Sultan Hamid II edited his design and proposed the new version, this time discarding the anthropomorphic form, the eagle-like Garuda was done in stylized naturalistic style and named Rajawali (eagle) Garuda Pancasila. President Sukarno presented this design to the cabinet and Prime Minister Hatta. According to AG Pringgodigdo in his book "Sekitar Pancasila" published by Département of Defense and Security, the improved design of Garuda Pancasila by Sultan Hamid II was officially adopted in United States of Indonesia Cabinet Assembly on 11 February 1950. At that time, the Rajawali Garuda Pancasila was still "bald" without crest crowning its head like current version. President Sukarno introduced the national national emblem of Indonesia to the public at Hotel Des Indes, Jakarta, on 15 February 1950.
Sukarno continued to improve the design of Garuda Pancasila. On 20 March 1950, Sukarno ordered the palace artist Dullah to make several improvements according to his suggestions, such as the addition of a crest and the change of talons position to the scroll. It was believed that Sukarno suggested the crest addition because the "bald" Garuda was considered too similar to the bald eagle of United States. Finally, Sultan Hamid II gave the final touch and create the official national emblem rules on scale and color guide. The design of this last version was still remain the same eversince, and officially recognized and used as the national national emblem of the Republic of Indonesia.
Scroll and motto
The Garuda clutches in its talons a scroll bearing the National Motto of Indonesia, "Bhinneka Tunggal Ika" which is an Old Javanese stanza of the epic poem "Sutasoma" attributed to the 14th century poet sage of the Javanese Majapahit Empire, Empu Tantular. The text was redesicovered by the Dutch scholar Brandes from among the many lontar manuscripts among the Dutch booty called the Lombok treasure — looted from the destroyed Lombok palace in 1894. who is said to have committed the phrase to writing for the first time.
The poem expounded a doctrine of reconciliation between the Hindu and Buddhist faiths: meaning literally "Although diverse, both truthful to Dharma — thus there exists no duality in Truth". This spirit of religious tolerance was an essential element in the foundation and security of the newly emerging State of Majapahit and the thusly fledgling Republic of Indonesia. It is roughly rendered, Diverse, yet united or perhaps more poetically in English: Unity in Diversity. The official Indonesian language translation is: Berbeda-beda namun tetap satu jua.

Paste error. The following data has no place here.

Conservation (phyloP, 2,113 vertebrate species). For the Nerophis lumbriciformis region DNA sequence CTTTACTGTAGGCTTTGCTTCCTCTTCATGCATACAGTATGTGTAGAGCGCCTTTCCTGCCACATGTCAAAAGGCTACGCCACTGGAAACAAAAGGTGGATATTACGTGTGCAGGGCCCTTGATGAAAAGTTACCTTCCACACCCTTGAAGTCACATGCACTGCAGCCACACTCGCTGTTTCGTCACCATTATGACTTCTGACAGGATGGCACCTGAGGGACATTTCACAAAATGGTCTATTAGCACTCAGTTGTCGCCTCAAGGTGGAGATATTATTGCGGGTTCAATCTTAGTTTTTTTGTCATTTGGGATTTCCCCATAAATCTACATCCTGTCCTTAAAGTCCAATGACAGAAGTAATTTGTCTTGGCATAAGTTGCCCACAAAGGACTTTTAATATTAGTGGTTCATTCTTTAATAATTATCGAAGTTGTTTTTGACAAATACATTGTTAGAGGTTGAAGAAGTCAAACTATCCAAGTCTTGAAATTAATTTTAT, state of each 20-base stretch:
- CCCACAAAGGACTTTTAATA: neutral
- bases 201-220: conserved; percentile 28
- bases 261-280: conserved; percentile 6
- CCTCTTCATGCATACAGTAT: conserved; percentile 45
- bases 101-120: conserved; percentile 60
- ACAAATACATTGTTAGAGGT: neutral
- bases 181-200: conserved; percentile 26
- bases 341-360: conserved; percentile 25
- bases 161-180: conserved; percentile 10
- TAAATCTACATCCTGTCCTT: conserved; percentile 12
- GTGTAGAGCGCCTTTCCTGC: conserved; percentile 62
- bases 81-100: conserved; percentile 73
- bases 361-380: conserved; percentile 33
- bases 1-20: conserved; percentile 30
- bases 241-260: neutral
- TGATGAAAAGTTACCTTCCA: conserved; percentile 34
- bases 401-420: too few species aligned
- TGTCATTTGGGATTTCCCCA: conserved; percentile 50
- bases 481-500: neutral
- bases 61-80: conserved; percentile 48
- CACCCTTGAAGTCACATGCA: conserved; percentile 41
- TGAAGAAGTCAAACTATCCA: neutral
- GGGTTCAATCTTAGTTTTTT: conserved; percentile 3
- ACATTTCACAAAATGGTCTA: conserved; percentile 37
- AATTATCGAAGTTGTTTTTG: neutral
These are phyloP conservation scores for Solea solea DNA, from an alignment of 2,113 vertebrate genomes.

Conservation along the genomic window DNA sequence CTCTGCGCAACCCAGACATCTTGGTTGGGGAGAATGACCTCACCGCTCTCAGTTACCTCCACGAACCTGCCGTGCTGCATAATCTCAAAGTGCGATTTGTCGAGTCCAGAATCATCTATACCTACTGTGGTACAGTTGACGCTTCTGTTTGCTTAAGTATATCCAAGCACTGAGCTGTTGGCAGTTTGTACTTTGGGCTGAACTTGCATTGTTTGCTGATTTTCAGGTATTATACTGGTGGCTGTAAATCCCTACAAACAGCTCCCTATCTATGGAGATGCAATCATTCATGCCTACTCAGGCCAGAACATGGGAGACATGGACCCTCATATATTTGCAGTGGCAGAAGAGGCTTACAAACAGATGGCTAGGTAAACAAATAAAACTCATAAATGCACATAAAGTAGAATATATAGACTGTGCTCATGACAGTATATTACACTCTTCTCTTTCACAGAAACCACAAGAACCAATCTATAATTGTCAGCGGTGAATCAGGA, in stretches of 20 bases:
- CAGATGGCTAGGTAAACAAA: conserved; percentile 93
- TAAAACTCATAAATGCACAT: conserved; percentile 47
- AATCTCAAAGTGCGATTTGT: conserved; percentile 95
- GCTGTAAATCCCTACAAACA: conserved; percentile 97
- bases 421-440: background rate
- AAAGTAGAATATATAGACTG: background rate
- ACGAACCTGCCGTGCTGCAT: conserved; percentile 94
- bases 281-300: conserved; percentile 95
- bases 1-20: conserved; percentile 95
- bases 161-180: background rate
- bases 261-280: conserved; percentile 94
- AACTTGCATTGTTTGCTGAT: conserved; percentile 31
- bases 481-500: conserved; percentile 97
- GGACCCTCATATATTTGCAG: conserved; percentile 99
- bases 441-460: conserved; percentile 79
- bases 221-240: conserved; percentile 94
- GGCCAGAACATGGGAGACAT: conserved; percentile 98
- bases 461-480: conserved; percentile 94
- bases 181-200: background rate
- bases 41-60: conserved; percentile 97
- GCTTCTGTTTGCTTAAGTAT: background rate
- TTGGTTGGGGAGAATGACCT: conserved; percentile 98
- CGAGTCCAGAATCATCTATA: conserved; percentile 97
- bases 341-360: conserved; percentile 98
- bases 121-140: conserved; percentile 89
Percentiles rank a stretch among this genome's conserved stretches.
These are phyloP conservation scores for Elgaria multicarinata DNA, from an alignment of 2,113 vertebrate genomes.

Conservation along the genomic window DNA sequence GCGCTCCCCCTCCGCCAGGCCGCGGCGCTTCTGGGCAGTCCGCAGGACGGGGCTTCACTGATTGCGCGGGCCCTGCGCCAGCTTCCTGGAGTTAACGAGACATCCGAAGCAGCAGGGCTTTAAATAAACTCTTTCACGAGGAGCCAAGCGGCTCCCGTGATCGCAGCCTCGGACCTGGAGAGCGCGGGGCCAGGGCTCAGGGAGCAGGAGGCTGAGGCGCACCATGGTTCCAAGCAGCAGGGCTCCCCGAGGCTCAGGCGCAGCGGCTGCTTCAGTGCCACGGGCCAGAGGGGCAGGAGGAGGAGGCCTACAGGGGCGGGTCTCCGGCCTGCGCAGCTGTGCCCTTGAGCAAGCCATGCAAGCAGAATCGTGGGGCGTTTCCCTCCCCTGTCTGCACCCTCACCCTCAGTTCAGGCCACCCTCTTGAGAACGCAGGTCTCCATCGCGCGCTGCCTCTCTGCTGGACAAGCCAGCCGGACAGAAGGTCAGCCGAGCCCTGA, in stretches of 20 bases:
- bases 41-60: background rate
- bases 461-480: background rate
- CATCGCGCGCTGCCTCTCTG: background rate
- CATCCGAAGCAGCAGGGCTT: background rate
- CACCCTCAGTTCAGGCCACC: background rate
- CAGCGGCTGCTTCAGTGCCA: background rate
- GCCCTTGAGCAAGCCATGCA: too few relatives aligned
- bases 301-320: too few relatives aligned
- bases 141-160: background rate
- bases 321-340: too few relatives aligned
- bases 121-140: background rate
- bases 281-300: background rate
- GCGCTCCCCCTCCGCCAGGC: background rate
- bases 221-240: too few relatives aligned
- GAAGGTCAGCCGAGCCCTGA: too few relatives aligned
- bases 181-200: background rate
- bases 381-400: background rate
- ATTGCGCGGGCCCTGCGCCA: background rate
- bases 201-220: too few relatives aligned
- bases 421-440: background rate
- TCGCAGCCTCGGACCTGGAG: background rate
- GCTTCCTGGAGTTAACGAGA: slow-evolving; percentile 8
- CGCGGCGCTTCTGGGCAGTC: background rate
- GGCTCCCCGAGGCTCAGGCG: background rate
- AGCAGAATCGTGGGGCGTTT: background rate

The Garuda is the mythical golden eagle, common to both Hindu and Buddhist mythology. The Garuda was a chimera, having the wings, beak, and feet of the golden eagle, but a man's arms and trunk. The Garuda is commonly used as an emblem in South and Southeast Asian nations. The use of the Garuda in Indonesia's coat-of-arms invokes the pre-colonial Hindu kingdoms that spanned across the archipelago, from which the present-day Republic of Indonesia is understood to be descended.
However, unlike the traditional anthropomorphic form of Garuda as featured in ancient temples in Java, the Balinese Garuda, or the national emblem of Thailand, the design of Indonesia's Garuda Pancasila is rendered in modern naturalist style. The design of Garuda Pancasila was inspired by the Elang Jawa or Javan Hawk-eagle (Nisaetus bartelsi) an endangered raptor endemic to the mountainous forest regions of Java. The Javan Hawk-eagle resemblance to the Garuda Pancasila is most obvious with the prominent crest crowning its head and the plumage coloured dark-brownish to chestnut-gold. By Presidential decree, the Javan Hawk-eagle was legally registered as considered as the national bird of Indonesia, and thus attributing the endangered species very high protection.
As for the national emblem, the Garuda symbolizes strength and power, while the gold colour symbolizes greatness and glory.
The feathers on the Garuda of the Indonesian coat-of-arms are arranged so that they invoke the date of 17 August 1945, the officially recognized Indonesian Day of Independence. The total number of feathers symbolizes the date of the proclamation of Indonesian independence:
- The number of feathers on each wing totals 17
- The number of feathers on the tail totals 8
- The number of feathers below the shield or base of tail totals 19
- The number of feathers on the neck totals 45
These numbers of feathers corresponding to the "17/8/1945" international date format for Independence.
The shield is a martial symbol, standing for defense of the country. It is divided into five sections: a background divided into quarters, colored red and white (the colors of the national flag) in a checkerboard pattern; and a smaller, concentric shield, black in background. A thick, black line lies horizontally across the shield, symbolizing the equator which passes through the Indonesian archipelago.